The world was shocked seeing the Sri Lankan economy collapse. Many reasons have been attributed but the major ones seem to be lowering of taxes and provision of free goods and services. In India, the term “freebie” is well known. Political parties in the last few decades have been promising literally the sky when it comes to their manifesto. What is spoken in their campaign is a separate subject by itself, but the harsh reality is that political parties promise freebies in their manifesto. Sometimes one may wonder as to whether it is an advertisement for consumer durables or a manifesto. Television sets, cycles, laptops, smartphones, grinders, gold, etc. are promised to be given free if voted to power. Some parties go further and promise free water, free electricity, monthly allowances to various categories of people.
In India subsidies in various forms exist from time to time and there is severe resistance if any attempt is made to reduce or eliminate these subsidies. However, these subsidies are at least factored in the budgets of the Government.
When freebies are promised, there is no matching plan to indicate as to where the resources are going to come to fund such largesse. Ultimately, the citizen's grievance is that the tax paid he paid is used for funding these promises in case a party that wins the election chooses to implement the promises made.
There is also extensive debate amongst parties as to whether providing education or development schemes or providing free bus passes or other targeted benefits can qualify as freebie or not. It is a fact that India is still dealing with poverty and there is a vast population which would stand benefited by some of the freebies. Even the population which is not so poor is keen to get the freebies promised.
Role of judiciary
Various petitions were filed challenging the promises made by political parties for distribution of free goods as part of their election manifesto or during election speeches. The petitions challenged pre-election freebies which may influence voters and also challenged grant of benefit by Government which do not relate to any welfare measure or developmental activity. The main contention of the petitioner was that these pre-election promises are being made without any assessment of financial implications on the State and that it is only an attempt to attract the vote bank. It was further contended that the taxpayers' money was being misused for political parties/candidates to gain or retain power.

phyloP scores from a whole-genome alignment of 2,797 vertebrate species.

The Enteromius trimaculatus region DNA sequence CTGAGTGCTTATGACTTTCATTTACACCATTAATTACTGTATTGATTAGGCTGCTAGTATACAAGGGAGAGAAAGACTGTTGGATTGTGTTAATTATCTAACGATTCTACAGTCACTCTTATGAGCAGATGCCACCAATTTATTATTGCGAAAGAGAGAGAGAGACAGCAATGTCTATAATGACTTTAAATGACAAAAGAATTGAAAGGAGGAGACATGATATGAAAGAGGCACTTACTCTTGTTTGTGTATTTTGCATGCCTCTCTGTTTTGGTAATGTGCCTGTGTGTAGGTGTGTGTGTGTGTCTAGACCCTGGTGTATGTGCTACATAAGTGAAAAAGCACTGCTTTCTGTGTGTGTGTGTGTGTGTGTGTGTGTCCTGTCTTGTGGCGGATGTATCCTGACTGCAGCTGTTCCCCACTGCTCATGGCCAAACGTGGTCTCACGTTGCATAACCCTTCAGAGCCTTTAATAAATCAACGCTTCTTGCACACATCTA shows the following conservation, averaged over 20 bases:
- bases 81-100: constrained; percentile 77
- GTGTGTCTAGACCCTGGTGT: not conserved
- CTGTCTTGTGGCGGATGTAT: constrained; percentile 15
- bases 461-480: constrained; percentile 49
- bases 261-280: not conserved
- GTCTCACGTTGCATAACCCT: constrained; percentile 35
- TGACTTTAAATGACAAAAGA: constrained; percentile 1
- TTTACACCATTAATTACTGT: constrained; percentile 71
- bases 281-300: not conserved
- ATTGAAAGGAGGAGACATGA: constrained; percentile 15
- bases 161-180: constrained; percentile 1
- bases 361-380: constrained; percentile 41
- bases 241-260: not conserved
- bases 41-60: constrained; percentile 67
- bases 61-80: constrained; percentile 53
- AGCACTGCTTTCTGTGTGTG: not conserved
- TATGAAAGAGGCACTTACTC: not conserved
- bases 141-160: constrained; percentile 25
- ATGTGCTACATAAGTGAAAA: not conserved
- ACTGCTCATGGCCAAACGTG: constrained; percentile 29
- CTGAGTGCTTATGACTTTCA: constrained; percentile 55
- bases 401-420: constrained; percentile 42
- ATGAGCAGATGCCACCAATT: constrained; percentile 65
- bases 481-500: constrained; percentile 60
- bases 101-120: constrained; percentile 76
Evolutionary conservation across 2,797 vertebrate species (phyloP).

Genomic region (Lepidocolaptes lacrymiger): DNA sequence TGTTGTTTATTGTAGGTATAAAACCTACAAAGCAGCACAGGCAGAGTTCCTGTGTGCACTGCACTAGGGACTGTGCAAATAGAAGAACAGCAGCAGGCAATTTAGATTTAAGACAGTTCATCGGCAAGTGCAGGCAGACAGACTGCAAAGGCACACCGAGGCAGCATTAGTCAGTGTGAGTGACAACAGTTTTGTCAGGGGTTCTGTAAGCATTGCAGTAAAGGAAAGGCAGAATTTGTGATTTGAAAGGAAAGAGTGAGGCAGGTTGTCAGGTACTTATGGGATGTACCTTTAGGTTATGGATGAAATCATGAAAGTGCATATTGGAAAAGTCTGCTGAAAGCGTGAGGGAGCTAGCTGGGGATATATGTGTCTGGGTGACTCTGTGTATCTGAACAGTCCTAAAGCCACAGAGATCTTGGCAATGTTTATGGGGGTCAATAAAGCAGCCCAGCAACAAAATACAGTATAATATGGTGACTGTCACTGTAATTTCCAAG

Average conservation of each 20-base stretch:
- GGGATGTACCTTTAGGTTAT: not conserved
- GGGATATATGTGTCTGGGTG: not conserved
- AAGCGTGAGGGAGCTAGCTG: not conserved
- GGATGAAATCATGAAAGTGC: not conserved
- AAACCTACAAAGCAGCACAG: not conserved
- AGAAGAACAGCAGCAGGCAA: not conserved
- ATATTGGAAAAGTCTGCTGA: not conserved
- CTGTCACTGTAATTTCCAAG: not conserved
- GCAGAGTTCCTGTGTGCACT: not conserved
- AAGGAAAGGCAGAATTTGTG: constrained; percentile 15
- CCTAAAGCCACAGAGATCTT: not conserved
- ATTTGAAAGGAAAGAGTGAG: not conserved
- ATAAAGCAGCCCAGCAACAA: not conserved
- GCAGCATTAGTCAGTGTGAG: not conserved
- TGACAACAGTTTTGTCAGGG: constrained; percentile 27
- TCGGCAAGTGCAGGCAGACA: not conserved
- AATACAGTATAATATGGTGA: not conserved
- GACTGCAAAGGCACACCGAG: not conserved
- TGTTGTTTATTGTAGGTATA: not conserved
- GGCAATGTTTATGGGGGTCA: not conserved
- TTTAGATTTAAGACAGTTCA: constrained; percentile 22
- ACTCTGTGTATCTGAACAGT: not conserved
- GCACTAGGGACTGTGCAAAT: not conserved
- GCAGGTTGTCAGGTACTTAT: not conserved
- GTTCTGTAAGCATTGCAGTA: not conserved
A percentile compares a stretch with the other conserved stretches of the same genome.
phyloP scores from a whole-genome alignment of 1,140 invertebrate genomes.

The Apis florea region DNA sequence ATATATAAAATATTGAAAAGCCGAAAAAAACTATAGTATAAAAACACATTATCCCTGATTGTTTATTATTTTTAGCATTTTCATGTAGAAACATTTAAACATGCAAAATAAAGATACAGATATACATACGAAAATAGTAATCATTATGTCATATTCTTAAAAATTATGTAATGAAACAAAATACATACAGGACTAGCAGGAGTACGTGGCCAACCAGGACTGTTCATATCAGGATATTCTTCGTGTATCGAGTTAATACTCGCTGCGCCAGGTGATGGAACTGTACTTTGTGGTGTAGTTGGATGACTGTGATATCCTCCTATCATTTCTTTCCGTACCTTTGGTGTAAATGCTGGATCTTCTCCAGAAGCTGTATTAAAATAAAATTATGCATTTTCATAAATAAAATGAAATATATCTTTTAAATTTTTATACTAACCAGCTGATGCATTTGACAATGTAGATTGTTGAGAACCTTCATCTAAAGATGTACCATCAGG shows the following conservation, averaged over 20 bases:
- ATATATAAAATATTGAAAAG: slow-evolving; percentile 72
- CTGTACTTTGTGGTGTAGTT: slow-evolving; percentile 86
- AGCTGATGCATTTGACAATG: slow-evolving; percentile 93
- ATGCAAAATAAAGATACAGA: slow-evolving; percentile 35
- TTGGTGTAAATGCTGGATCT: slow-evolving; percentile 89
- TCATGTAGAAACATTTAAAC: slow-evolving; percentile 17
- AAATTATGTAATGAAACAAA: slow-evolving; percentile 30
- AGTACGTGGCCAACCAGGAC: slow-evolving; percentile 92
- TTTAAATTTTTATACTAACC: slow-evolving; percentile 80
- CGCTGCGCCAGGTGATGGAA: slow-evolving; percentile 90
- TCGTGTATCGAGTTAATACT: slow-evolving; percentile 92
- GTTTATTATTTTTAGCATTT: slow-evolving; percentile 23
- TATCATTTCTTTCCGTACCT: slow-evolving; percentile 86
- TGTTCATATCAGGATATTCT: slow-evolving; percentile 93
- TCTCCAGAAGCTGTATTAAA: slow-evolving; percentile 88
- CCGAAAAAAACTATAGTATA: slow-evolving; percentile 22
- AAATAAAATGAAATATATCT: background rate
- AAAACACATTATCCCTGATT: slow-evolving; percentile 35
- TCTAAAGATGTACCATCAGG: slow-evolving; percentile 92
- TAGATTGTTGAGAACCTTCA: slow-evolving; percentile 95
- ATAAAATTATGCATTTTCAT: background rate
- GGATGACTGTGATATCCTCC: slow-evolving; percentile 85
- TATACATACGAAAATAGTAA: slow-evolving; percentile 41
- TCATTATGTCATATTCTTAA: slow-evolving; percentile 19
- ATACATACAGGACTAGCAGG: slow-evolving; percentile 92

The Union stated that it had a very limited role and suggested that the Court may constitute a commission; the Election Commission had taken a stand that it has limited scope to interfere in the promises made by political parties/candidates; some political parties filed intervening applications challenging the maintainability of the petitions.
The Supreme Court observed that freebies may create a situation wherein the State Government cannot provide basic amenities due to lack of funds and the State is pushed towards imminent bankruptcy. At the same time, all promises cannot be equated with freebie as they relate to welfare scheme or measures for the public good1.
The Supreme Court has framed the following preliminary issues:
(i) What is the scope of judicial intervention with respect to the reliefs sought in the present batch of petitions?
(ii) Whether any enforceable order can be passed by the Court in these petitions?
(iii) Whether the appointment of a commission/expert body by the Court would serve any purpose in this matter? Additionally, what should be the scope, composition, and powers of the said commission/expert body?
One of the submissions was to the effect that the earlier judgment2 of the Supreme Court requires reconsideration. In the said case, the Court had held that promises do not fall within the ambit of corrupt practices as specified under Section 123 of the Representation of the People Act, 19513 and issued directions to the Election Commission regarding framing of guidelines. It was pointed out that the judgment was flawed as it implies that Directive Principles of State Policy can override fundamental rights under Part III of the Constitution4, which is against the law settled by the Constitutional Bench of the Supreme Court. 5
The three-Judge Bench of the Supreme Court finally directed listing of the petitions before a three-Judge Bench after obtaining the orders of the Chief Justice of India.
If one were to analyse the submissions, observations and the preliminary issues raised by the Court, the following emerges:
(i) Whether judicial intervention is possible or not will have to be decided first.